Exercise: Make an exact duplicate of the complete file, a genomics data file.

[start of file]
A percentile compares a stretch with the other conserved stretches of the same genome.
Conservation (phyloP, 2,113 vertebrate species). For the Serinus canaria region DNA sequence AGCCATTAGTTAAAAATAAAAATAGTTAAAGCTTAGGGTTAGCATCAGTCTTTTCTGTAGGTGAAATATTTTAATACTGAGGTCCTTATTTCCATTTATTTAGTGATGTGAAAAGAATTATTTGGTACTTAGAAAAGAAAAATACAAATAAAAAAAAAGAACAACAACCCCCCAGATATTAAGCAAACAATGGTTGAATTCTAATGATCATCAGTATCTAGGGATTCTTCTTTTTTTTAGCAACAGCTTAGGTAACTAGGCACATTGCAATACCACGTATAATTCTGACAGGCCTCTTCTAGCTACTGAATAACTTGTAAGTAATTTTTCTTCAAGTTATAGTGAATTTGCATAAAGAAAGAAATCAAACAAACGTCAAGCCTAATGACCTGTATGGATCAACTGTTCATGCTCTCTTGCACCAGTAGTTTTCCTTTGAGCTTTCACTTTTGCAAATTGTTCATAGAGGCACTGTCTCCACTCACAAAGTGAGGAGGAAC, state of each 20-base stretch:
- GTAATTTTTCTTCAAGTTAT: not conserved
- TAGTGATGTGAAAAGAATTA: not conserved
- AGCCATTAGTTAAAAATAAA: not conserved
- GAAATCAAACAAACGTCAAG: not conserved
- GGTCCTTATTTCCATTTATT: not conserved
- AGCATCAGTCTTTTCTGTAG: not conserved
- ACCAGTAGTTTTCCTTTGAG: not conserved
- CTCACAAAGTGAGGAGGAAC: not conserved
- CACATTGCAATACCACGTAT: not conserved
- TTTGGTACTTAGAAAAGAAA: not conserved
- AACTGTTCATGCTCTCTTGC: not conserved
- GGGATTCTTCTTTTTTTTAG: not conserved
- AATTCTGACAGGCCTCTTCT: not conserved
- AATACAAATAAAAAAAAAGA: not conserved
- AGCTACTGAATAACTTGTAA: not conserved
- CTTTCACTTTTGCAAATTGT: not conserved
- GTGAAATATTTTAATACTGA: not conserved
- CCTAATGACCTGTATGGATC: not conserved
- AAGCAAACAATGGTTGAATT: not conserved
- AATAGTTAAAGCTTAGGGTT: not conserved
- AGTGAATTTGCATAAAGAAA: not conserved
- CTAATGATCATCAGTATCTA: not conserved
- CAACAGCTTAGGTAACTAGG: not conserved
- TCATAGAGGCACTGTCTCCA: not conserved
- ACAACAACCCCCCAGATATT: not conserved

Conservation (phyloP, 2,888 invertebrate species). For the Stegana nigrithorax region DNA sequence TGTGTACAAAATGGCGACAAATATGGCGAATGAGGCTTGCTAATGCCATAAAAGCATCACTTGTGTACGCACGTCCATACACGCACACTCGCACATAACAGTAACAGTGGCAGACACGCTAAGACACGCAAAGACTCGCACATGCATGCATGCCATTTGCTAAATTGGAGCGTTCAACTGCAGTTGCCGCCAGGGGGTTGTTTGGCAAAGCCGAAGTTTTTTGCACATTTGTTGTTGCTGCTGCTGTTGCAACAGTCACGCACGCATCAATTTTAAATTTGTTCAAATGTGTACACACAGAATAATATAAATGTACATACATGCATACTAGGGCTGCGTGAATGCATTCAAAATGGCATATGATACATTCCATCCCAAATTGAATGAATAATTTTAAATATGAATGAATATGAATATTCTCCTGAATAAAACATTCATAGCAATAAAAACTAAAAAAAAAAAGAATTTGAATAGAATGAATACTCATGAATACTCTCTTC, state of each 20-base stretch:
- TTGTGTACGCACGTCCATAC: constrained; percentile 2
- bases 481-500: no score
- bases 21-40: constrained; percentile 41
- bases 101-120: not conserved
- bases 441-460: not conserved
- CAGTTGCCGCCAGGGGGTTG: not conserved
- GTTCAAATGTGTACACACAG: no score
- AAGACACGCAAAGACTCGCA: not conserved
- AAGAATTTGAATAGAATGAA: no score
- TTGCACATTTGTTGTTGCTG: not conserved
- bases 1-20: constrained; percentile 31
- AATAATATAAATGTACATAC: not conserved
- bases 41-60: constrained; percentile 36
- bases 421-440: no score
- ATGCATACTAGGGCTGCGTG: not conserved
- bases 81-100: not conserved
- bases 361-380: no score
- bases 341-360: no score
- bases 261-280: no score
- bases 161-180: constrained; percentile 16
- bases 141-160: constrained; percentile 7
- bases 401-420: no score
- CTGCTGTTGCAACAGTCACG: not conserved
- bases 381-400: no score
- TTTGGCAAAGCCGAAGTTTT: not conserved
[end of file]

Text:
A percentile compares a stretch with the other conserved stretches of the same genome.
Conservation (phyloP, 2,113 vertebrate species). For the Serinus canaria region DNA sequence AGCCATTAGTTAAAAATAAAAATAGTTAAAGCTTAGGGTTAGCATCAGTCTTTTCTGTAGGTGAAATATTTTAATACTGAGGTCCTTATTTCCATTTATTTAGTGATGTGAAAAGAATTATTTGGTACTTAGAAAAGAAAAATACAAATAAAAAAAAAGAACAACAACCCCCCAGATATTAAGCAAACAATGGTTGAATTCTAATGATCATCAGTATCTAGGGATTCTTCTTTTTTTTAGCAACAGCTTAGGTAACTAGGCACATTGCAATACCACGTATAATTCTGACAGGCCTCTTCTAGCTACTGAATAACTTGTAAGTAATTTTTCTTCAAGTTATAGTGAATTTGCATAAAGAAAGAAATCAAACAAACGTCAAGCCTAATGACCTGTATGGATCAACTGTTCATGCTCTCTTGCACCAGTAGTTTTCCTTTGAGCTTTCACTTTTGCAAATTGTTCATAGAGGCACTGTCTCCACTCACAAAGTGAGGAGGAAC, state of each 20-base stretch:
- GTAATTTTTCTTCAAGTTAT: not conserved
- TAGTGATGTGAAAAGAATTA: not conserved
- AGCCATTAGTTAAAAATAAA: not conserved
- GAAATCAAACAAACGTCAAG: not conserved
- GGTCCTTATTTCCATTTATT: not conserved
- AGCATCAGTCTTTTCTGTAG: not conserved
- ACCAGTAGTTTTCCTTTGAG: not conserved
- CTCACAAAGTGAGGAGGAAC: not conserved
- CACATTGCAATACCACGTAT: not conserved
- TTTGGTACTTAGAAAAGAAA: not conserved
- AACTGTTCATGCTCTCTTGC: not conserved
- GGGATTCTTCTTTTTTTTAG: not conserved
- AATTCTGACAGGCCTCTTCT: not conserved
- AATACAAATAAAAAAAAAGA: not conserved
- AGCTACTGAATAACTTGTAA: not conserved
- CTTTCACTTTTGCAAATTGT: not conserved
- GTGAAATATTTTAATACTGA: not conserved
- CCTAATGACCTGTATGGATC: not conserved
- AAGCAAACAATGGTTGAATT: not conserved
- AATAGTTAAAGCTTAGGGTT: not conserved
- AGTGAATTTGCATAAAGAAA: not conserved
- CTAATGATCATCAGTATCTA: not conserved
- CAACAGCTTAGGTAACTAGG: not conserved
- TCATAGAGGCACTGTCTCCA: not conserved
- ACAACAACCCCCCAGATATT: not conserved

Conservation (phyloP, 2,888 invertebrate species). For the Stegana nigrithorax region DNA sequence TGTGTACAAAATGGCGACAAATATGGCGAATGAGGCTTGCTAATGCCATAAAAGCATCACTTGTGTACGCACGTCCATACACGCACACTCGCACATAACAGTAACAGTGGCAGACACGCTAAGACACGCAAAGACTCGCACATGCATGCATGCCATTTGCTAAATTGGAGCGTTCAACTGCAGTTGCCGCCAGGGGGTTGTTTGGCAAAGCCGAAGTTTTTTGCACATTTGTTGTTGCTGCTGCTGTTGCAACAGTCACGCACGCATCAATTTTAAATTTGTTCAAATGTGTACACACAGAATAATATAAATGTACATACATGCATACTAGGGCTGCGTGAATGCATTCAAAATGGCATATGATACATTCCATCCCAAATTGAATGAATAATTTTAAATATGAATGAATATGAATATTCTCCTGAATAAAACATTCATAGCAATAAAAACTAAAAAAAAAAAGAATTTGAATAGAATGAATACTCATGAATACTCTCTTC, state of each 20-base stretch:
- TTGTGTACGCACGTCCATAC: constrained; percentile 2
- bases 481-500: no score
- bases 21-40: constrained; percentile 41
- bases 101-120: not conserved
- bases 441-460: not conserved
- CAGTTGCCGCCAGGGGGTTG: not conserved
- GTTCAAATGTGTACACACAG: no score
- AAGACACGCAAAGACTCGCA: not conserved
- AAGAATTTGAATAGAATGAA: no score
- TTGCACATTTGTTGTTGCTG: not conserved
- bases 1-20: constrained; percentile 31
- AATAATATAAATGTACATAC: not conserved
- bases 41-60: constrained; percentile 36
- bases 421-440: no score
- ATGCATACTAGGGCTGCGTG: not conserved
- bases 81-100: not conserved
- bases 361-380: no score
- bases 341-360: no score
- bases 261-280: no score
- bases 161-180: constrained; percentile 16
- bases 141-160: constrained; percentile 7
- bases 401-420: no score
- CTGCTGTTGCAACAGTCACG: not conserved
- bases 381-400: no score
- TTTGGCAAAGCCGAAGTTTT: not conserved